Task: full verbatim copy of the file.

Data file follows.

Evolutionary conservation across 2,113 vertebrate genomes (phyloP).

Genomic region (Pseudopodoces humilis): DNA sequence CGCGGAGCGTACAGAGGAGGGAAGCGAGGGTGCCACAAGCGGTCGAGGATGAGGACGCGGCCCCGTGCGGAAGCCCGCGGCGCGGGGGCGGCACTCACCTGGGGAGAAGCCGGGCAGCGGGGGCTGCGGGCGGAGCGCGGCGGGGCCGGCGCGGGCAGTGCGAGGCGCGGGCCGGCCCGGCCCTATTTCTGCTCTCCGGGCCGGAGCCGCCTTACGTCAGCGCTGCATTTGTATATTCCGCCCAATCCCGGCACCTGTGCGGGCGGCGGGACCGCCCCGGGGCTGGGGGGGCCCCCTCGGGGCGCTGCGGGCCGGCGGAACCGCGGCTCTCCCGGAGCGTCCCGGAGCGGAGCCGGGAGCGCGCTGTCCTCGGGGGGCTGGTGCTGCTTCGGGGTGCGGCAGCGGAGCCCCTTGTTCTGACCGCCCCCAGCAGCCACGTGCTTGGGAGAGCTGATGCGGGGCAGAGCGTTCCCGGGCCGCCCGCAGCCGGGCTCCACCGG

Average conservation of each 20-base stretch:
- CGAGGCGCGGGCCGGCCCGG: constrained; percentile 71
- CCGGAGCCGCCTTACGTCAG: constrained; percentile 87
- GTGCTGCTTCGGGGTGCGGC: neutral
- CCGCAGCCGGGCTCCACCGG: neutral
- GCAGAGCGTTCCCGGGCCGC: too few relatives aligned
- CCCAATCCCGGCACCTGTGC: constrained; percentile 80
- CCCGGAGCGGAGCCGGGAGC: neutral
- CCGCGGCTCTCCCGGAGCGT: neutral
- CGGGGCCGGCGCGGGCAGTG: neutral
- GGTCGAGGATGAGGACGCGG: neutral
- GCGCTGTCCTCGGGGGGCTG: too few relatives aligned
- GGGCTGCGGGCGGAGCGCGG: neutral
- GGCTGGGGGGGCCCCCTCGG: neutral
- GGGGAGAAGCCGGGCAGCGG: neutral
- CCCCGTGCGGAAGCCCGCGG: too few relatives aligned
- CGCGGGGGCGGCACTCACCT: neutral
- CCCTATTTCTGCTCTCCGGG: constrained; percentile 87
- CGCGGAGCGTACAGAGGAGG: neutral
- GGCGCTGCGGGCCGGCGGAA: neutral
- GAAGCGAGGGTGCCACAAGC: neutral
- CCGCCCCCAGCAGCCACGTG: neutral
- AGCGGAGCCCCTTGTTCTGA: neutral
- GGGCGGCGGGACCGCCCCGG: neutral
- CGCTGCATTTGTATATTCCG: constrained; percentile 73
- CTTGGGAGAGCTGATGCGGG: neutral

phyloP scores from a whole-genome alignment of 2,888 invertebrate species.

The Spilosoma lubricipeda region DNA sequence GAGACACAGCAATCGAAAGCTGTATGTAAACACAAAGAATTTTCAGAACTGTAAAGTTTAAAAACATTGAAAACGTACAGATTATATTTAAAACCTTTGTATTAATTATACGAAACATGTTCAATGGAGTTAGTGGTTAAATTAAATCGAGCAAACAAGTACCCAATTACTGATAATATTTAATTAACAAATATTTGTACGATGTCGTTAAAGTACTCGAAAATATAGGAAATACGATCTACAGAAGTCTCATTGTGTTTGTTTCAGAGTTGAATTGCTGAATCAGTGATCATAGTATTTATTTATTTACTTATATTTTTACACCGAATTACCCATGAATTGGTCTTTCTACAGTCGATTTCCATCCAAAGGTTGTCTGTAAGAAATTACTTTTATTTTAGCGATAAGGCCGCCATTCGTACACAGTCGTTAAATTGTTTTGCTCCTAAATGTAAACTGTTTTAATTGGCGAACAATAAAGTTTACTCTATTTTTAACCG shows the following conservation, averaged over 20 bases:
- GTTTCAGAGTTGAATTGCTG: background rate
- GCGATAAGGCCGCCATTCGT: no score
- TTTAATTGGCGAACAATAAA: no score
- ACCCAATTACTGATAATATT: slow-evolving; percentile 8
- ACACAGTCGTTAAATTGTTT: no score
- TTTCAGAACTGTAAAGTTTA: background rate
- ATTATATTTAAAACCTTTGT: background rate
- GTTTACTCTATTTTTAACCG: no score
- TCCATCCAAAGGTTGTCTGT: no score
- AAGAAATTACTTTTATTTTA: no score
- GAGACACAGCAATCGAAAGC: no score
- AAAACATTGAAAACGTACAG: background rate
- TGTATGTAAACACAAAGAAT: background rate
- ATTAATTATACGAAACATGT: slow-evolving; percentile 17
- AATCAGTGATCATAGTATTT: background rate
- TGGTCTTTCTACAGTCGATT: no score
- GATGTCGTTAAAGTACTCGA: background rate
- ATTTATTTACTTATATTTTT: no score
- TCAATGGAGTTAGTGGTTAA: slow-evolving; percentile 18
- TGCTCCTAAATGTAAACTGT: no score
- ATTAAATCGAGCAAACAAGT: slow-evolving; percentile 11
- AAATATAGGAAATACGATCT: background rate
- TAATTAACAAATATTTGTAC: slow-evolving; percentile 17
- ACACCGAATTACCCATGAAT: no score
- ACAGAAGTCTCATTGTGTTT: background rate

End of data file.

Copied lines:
Evolutionary conservation across 2,113 vertebrate genomes (phyloP).

Genomic region (Pseudopodoces humilis): DNA sequence CGCGGAGCGTACAGAGGAGGGAAGCGAGGGTGCCACAAGCGGTCGAGGATGAGGACGCGGCCCCGTGCGGAAGCCCGCGGCGCGGGGGCGGCACTCACCTGGGGAGAAGCCGGGCAGCGGGGGCTGCGGGCGGAGCGCGGCGGGGCCGGCGCGGGCAGTGCGAGGCGCGGGCCGGCCCGGCCCTATTTCTGCTCTCCGGGCCGGAGCCGCCTTACGTCAGCGCTGCATTTGTATATTCCGCCCAATCCCGGCACCTGTGCGGGCGGCGGGACCGCCCCGGGGCTGGGGGGGCCCCCTCGGGGCGCTGCGGGCCGGCGGAACCGCGGCTCTCCCGGAGCGTCCCGGAGCGGAGCCGGGAGCGCGCTGTCCTCGGGGGGCTGGTGCTGCTTCGGGGTGCGGCAGCGGAGCCCCTTGTTCTGACCGCCCCCAGCAGCCACGTGCTTGGGAGAGCTGATGCGGGGCAGAGCGTTCCCGGGCCGCCCGCAGCCGGGCTCCACCGG

Average conservation of each 20-base stretch:
- CGAGGCGCGGGCCGGCCCGG: constrained; percentile 71
- CCGGAGCCGCCTTACGTCAG: constrained; percentile 87
- GTGCTGCTTCGGGGTGCGGC: neutral
- CCGCAGCCGGGCTCCACCGG: neutral
- GCAGAGCGTTCCCGGGCCGC: too few relatives aligned
- CCCAATCCCGGCACCTGTGC: constrained; percentile 80
- CCCGGAGCGGAGCCGGGAGC: neutral
- CCGCGGCTCTCCCGGAGCGT: neutral
- CGGGGCCGGCGCGGGCAGTG: neutral
- GGTCGAGGATGAGGACGCGG: neutral
- GCGCTGTCCTCGGGGGGCTG: too few relatives aligned
- GGGCTGCGGGCGGAGCGCGG: neutral
- GGCTGGGGGGGCCCCCTCGG: neutral
- GGGGAGAAGCCGGGCAGCGG: neutral
- CCCCGTGCGGAAGCCCGCGG: too few relatives aligned
- CGCGGGGGCGGCACTCACCT: neutral
- CCCTATTTCTGCTCTCCGGG: constrained; percentile 87
- CGCGGAGCGTACAGAGGAGG: neutral
- GGCGCTGCGGGCCGGCGGAA: neutral
- GAAGCGAGGGTGCCACAAGC: neutral
- CCGCCCCCAGCAGCCACGTG: neutral
- AGCGGAGCCCCTTGTTCTGA: neutral
- GGGCGGCGGGACCGCCCCGG: neutral
- CGCTGCATTTGTATATTCCG: constrained; percentile 73
- CTTGGGAGAGCTGATGCGGG: neutral

phyloP scores from a whole-genome alignment of 2,888 invertebrate species.

The Spilosoma lubricipeda region DNA sequence GAGACACAGCAATCGAAAGCTGTATGTAAACACAAAGAATTTTCAGAACTGTAAAGTTTAAAAACATTGAAAACGTACAGATTATATTTAAAACCTTTGTATTAATTATACGAAACATGTTCAATGGAGTTAGTGGTTAAATTAAATCGAGCAAACAAGTACCCAATTACTGATAATATTTAATTAACAAATATTTGTACGATGTCGTTAAAGTACTCGAAAATATAGGAAATACGATCTACAGAAGTCTCATTGTGTTTGTTTCAGAGTTGAATTGCTGAATCAGTGATCATAGTATTTATTTATTTACTTATATTTTTACACCGAATTACCCATGAATTGGTCTTTCTACAGTCGATTTCCATCCAAAGGTTGTCTGTAAGAAATTACTTTTATTTTAGCGATAAGGCCGCCATTCGTACACAGTCGTTAAATTGTTTTGCTCCTAAATGTAAACTGTTTTAATTGGCGAACAATAAAGTTTACTCTATTTTTAACCG shows the following conservation, averaged over 20 bases:
- GTTTCAGAGTTGAATTGCTG: background rate
- GCGATAAGGCCGCCATTCGT: no score
- TTTAATTGGCGAACAATAAA: no score
- ACCCAATTACTGATAATATT: slow-evolving; percentile 8
- ACACAGTCGTTAAATTGTTT: no score
- TTTCAGAACTGTAAAGTTTA: background rate
- ATTATATTTAAAACCTTTGT: background rate
- GTTTACTCTATTTTTAACCG: no score
- TCCATCCAAAGGTTGTCTGT: no score
- AAGAAATTACTTTTATTTTA: no score
- GAGACACAGCAATCGAAAGC: no score
- AAAACATTGAAAACGTACAG: background rate
- TGTATGTAAACACAAAGAAT: background rate
- ATTAATTATACGAAACATGT: slow-evolving; percentile 17
- AATCAGTGATCATAGTATTT: background rate
- TGGTCTTTCTACAGTCGATT: no score
- GATGTCGTTAAAGTACTCGA: background rate
- ATTTATTTACTTATATTTTT: no score
- TCAATGGAGTTAGTGGTTAA: slow-evolving; percentile 18
- TGCTCCTAAATGTAAACTGT: no score
- ATTAAATCGAGCAAACAAGT: slow-evolving; percentile 11
- AAATATAGGAAATACGATCT: background rate
- TAATTAACAAATATTTGTAC: slow-evolving; percentile 17
- ACACCGAATTACCCATGAAT: no score
- ACAGAAGTCTCATTGTGTTT: background rate